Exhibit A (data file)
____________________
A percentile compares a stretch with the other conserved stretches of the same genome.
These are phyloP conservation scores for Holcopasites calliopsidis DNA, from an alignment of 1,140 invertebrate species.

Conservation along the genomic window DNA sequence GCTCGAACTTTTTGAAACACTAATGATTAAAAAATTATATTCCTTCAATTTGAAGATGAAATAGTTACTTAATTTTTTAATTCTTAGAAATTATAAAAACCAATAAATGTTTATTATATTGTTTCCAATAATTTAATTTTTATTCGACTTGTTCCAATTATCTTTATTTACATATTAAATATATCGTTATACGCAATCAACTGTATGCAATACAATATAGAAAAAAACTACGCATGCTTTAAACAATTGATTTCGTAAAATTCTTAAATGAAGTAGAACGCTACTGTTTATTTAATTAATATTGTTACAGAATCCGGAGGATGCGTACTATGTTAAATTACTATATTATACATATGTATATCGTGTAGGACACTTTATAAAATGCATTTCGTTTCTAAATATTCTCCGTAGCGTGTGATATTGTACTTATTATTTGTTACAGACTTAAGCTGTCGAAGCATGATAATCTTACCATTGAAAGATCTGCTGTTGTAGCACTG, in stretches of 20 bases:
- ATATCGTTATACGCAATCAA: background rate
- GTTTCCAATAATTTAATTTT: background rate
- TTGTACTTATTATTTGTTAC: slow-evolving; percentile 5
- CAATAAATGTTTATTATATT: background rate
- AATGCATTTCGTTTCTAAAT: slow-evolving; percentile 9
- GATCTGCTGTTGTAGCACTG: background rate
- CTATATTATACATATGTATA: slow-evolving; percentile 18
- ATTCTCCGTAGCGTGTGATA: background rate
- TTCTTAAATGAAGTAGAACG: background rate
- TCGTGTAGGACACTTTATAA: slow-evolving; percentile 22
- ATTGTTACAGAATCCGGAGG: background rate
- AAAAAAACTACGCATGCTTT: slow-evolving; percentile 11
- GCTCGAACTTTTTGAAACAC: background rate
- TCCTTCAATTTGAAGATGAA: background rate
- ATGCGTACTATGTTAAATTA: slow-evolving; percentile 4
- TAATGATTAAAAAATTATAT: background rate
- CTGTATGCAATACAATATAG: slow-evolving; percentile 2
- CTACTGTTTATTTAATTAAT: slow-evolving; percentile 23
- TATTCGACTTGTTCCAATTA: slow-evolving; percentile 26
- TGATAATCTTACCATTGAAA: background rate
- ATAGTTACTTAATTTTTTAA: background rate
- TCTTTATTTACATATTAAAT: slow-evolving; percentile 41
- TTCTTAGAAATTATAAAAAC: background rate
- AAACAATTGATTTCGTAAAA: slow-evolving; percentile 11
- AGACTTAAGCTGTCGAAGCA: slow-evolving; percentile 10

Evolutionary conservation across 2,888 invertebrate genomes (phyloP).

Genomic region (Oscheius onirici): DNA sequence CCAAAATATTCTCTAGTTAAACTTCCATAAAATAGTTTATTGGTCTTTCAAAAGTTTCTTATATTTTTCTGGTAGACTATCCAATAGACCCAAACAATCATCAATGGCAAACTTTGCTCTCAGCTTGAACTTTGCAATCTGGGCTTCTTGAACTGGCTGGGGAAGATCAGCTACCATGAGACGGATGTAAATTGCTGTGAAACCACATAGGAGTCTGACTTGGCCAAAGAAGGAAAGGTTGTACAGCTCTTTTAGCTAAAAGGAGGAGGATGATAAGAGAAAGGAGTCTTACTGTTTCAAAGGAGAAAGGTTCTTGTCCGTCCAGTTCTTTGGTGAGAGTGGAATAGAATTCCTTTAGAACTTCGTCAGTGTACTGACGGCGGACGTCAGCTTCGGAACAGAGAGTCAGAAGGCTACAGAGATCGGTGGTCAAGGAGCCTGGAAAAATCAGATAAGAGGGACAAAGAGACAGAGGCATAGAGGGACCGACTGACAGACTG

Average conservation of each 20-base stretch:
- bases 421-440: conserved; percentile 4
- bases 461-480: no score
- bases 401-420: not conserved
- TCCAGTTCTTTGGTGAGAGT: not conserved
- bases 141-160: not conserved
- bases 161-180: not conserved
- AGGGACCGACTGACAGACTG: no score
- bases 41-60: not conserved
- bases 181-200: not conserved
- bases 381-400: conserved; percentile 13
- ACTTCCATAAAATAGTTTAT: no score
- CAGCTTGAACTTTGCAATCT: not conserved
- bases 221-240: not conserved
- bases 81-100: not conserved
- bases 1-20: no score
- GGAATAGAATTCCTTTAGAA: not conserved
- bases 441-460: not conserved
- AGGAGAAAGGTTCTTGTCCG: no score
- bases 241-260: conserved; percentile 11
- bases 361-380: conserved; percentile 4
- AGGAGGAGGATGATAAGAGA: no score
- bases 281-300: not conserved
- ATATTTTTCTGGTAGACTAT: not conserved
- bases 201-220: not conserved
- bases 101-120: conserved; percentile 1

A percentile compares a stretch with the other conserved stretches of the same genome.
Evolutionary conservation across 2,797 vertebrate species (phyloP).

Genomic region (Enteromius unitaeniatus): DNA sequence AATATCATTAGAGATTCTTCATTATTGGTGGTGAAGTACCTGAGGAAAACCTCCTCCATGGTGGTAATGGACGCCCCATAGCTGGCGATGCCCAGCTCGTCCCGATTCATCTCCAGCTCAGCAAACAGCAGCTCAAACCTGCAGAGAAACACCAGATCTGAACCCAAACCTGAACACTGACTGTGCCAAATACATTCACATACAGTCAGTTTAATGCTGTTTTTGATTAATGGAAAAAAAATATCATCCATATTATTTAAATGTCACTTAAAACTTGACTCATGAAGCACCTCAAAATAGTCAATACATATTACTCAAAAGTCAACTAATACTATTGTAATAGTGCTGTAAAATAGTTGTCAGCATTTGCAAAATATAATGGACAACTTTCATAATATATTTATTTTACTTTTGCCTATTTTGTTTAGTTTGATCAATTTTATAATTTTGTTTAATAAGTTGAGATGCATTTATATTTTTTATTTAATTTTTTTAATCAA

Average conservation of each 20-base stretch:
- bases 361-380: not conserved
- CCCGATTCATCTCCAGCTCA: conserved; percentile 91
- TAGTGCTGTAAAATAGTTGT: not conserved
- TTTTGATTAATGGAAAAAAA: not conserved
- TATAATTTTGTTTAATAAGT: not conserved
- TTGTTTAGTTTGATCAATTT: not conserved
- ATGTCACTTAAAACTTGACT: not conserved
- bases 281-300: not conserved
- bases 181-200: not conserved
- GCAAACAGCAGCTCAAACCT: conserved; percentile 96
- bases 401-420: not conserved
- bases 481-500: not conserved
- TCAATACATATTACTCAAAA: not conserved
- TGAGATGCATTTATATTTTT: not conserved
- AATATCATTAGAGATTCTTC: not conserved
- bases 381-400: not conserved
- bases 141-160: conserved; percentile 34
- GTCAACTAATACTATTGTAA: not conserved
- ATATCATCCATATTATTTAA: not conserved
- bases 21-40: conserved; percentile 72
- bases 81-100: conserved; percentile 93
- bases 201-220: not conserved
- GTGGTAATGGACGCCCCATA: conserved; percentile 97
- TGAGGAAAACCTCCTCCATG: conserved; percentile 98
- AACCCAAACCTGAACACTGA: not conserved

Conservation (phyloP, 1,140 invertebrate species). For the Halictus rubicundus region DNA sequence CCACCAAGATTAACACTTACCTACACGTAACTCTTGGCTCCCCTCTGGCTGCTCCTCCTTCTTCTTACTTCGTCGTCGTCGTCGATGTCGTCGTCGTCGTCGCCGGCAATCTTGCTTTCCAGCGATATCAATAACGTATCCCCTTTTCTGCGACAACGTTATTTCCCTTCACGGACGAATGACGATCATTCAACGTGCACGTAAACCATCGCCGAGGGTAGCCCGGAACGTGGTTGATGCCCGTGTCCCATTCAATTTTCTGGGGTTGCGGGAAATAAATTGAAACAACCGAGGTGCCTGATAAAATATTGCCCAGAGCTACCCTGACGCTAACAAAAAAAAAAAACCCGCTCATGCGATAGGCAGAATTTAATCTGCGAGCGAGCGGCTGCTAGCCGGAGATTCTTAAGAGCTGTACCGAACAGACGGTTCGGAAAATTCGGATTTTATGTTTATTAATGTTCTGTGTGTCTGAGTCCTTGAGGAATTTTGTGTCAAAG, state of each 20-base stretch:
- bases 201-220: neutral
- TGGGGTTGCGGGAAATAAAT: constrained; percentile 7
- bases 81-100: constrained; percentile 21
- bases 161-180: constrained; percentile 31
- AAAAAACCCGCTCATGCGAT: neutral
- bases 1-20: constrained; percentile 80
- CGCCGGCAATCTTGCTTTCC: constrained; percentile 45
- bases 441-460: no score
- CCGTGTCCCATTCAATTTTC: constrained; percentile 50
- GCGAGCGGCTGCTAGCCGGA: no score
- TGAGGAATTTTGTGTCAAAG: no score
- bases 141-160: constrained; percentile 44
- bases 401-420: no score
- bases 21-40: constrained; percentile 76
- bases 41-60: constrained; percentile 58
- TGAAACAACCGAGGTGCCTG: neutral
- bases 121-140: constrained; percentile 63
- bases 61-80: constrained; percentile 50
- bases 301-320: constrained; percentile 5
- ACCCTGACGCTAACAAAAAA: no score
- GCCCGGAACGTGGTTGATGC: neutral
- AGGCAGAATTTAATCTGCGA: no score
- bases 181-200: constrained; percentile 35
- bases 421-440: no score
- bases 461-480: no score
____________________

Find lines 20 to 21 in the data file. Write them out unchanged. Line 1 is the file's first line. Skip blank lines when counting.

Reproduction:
- CTGTATGCAATACAATATAG: slow-evolving; percentile 2
- CTACTGTTTATTTAATTAAT: slow-evolving; percentile 23